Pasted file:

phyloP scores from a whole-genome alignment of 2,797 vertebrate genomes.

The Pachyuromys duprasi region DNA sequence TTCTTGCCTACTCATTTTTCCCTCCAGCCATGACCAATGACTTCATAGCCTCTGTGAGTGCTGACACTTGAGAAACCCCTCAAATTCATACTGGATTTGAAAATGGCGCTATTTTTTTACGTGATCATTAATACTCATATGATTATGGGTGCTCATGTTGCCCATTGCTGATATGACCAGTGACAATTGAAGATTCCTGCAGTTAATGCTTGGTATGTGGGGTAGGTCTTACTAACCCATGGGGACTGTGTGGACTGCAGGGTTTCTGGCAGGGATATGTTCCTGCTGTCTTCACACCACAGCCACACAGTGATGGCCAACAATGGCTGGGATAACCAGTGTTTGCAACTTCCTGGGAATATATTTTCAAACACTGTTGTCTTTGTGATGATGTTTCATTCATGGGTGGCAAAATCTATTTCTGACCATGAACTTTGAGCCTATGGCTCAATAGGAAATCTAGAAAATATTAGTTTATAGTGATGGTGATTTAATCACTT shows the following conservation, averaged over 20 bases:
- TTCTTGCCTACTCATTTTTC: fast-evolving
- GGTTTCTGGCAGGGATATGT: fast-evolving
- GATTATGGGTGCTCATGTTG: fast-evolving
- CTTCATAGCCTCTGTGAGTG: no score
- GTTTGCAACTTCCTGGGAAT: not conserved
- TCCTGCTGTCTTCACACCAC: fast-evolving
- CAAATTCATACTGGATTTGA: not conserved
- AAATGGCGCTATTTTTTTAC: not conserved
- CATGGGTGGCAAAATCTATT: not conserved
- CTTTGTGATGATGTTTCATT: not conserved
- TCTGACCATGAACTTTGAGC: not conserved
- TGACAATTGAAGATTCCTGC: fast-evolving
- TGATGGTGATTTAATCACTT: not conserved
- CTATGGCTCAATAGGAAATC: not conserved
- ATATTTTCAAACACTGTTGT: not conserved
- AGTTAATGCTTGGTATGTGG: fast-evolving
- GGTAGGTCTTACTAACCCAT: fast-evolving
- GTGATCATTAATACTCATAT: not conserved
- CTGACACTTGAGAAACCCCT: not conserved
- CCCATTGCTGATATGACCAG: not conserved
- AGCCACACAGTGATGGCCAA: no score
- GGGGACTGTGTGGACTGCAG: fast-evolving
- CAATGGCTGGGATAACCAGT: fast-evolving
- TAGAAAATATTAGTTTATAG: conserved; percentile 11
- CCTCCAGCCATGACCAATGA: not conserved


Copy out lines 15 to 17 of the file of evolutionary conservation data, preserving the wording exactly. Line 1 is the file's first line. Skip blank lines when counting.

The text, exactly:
- TGATGGTGATTTAATCACTT: not conserved
- CTATGGCTCAATAGGAAATC: not conserved
- ATATTTTCAAACACTGTTGT: not conserved